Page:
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New organic logo may cause confusion

A new EU logo for organic products could confuse consumers, says a leading agricultural group.

The European Commission has mandated the use of the new logo for organic products made within the EU – regardless of whether they already meet higher standards from other certifying bodies.

As of July 2010, items produced within the 27 EU states that meet the EU’s organic certification standards must bear a leaf-shaped mark chosen from entries to an online competition.

Optional for products from outside the EU, the mark must be used alongside any others representing national or private certification programmes.

‘We were concerned that it was too similar to our own trademark, so we sought legal advice and were told there’s no infringement,’ said LEAF spokesperson Jeremy Boxall.

‘People generally don’t like to be dictated to. On the other hand, perhaps it is a good idea to have one label that consumers can recognise in any country they visit.’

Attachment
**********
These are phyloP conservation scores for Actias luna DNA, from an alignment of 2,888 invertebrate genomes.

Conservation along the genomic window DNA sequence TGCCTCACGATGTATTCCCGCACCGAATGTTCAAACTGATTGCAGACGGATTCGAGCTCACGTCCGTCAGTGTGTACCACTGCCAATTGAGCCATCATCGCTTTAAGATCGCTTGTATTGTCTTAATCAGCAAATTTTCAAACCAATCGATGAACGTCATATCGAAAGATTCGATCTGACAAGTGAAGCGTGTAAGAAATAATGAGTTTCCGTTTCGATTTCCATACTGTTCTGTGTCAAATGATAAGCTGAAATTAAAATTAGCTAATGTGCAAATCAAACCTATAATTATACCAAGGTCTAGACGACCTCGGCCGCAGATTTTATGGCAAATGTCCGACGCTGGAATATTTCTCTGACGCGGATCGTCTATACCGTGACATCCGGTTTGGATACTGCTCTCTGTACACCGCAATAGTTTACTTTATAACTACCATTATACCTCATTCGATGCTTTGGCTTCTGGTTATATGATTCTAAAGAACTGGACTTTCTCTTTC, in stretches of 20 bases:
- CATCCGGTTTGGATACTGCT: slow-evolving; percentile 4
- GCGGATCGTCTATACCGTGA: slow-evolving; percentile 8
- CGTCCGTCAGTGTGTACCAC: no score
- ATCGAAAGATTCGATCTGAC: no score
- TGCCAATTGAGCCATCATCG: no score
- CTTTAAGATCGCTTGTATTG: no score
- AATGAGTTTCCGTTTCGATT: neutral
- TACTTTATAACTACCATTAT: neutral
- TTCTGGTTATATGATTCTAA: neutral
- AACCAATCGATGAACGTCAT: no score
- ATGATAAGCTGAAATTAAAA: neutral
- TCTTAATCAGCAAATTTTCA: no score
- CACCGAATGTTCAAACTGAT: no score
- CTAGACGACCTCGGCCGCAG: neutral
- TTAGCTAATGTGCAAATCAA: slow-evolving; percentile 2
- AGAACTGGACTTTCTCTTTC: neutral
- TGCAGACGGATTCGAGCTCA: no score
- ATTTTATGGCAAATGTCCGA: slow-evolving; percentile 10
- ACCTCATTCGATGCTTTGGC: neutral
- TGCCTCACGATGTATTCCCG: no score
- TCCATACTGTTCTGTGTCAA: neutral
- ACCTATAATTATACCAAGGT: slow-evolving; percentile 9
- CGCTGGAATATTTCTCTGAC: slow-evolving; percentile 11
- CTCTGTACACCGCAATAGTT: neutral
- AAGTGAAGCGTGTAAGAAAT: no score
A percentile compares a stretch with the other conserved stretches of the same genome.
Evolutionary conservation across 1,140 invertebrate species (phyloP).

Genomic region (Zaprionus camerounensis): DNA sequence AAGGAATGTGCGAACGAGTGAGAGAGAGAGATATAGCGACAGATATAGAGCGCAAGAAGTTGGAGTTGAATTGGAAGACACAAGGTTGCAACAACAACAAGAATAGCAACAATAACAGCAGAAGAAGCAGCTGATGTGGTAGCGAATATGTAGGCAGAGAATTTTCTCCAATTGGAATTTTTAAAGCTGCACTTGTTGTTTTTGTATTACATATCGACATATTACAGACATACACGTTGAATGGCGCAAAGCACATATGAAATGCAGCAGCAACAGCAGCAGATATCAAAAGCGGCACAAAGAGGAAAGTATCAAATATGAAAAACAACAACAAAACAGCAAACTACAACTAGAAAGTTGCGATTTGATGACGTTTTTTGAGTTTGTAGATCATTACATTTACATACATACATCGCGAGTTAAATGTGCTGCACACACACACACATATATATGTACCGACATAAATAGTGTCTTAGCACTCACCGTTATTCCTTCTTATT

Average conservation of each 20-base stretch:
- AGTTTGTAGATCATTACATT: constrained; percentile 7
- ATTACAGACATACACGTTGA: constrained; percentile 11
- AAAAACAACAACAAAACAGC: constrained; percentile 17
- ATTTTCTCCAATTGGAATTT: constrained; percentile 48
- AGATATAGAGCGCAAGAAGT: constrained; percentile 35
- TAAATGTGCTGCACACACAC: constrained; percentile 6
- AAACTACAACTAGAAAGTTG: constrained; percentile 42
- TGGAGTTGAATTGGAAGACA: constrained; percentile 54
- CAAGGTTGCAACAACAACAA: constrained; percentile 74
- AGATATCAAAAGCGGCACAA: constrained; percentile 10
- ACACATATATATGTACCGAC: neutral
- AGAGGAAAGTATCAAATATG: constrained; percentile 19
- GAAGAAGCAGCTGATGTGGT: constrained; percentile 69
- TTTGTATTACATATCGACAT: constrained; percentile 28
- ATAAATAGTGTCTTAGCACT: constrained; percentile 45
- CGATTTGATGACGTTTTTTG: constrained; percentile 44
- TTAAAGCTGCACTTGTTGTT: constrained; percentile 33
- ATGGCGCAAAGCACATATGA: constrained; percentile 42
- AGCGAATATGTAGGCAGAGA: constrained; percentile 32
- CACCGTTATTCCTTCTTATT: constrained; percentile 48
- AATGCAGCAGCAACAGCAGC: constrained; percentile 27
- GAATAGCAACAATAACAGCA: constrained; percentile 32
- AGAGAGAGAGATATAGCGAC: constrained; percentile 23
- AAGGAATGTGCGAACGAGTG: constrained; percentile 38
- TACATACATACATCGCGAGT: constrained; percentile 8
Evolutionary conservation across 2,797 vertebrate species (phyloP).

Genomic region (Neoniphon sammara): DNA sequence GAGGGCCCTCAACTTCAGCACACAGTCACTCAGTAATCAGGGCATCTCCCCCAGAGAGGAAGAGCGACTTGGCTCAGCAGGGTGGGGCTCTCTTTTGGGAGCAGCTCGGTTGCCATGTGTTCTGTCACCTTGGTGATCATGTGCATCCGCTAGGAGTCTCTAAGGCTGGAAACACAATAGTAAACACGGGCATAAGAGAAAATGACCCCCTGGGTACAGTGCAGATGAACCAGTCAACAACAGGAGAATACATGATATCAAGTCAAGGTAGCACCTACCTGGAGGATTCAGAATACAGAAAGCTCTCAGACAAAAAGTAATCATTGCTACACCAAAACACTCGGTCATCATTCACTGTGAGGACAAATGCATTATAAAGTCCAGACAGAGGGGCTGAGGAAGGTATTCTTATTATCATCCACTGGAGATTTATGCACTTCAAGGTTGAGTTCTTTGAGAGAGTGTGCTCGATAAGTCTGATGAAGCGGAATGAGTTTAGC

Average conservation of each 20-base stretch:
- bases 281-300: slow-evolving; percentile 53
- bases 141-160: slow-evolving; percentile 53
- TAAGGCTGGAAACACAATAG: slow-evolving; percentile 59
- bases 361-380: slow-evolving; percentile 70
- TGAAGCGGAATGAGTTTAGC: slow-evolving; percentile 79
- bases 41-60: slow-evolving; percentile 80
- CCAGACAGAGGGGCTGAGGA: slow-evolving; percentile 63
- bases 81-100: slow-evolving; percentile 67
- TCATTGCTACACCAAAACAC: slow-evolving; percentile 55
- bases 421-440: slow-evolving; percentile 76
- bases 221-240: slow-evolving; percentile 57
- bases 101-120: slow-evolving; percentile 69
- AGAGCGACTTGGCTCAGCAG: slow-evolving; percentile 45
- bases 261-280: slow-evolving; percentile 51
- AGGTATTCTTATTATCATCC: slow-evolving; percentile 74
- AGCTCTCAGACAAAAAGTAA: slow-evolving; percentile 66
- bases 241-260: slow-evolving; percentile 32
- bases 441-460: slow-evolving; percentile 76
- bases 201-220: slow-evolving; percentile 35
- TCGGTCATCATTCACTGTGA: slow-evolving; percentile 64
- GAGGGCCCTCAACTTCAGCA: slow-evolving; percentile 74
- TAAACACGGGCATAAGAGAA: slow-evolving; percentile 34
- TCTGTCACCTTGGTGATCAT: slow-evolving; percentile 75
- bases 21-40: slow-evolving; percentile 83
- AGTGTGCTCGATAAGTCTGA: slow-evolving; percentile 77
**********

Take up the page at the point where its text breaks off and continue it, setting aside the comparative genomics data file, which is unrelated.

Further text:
LEAF, whose clients include Avondale Wines and some Yvon Mau vineyards, does not certify organic products: rather, it promotes responsible farming and resource management.

He and others are concerned that consumers will assume the EU logo implies a higher level of commitment than it actually does.

‘We don’t think people who buy organic food are so much concerned about EU origins – as that it was produced to high environmental and animal welfare standards, and is free from GM and harmful additives,’ said Molly Conisbee, director of communications and campaigns at the Soil Association.

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Written by Maggie Rosen

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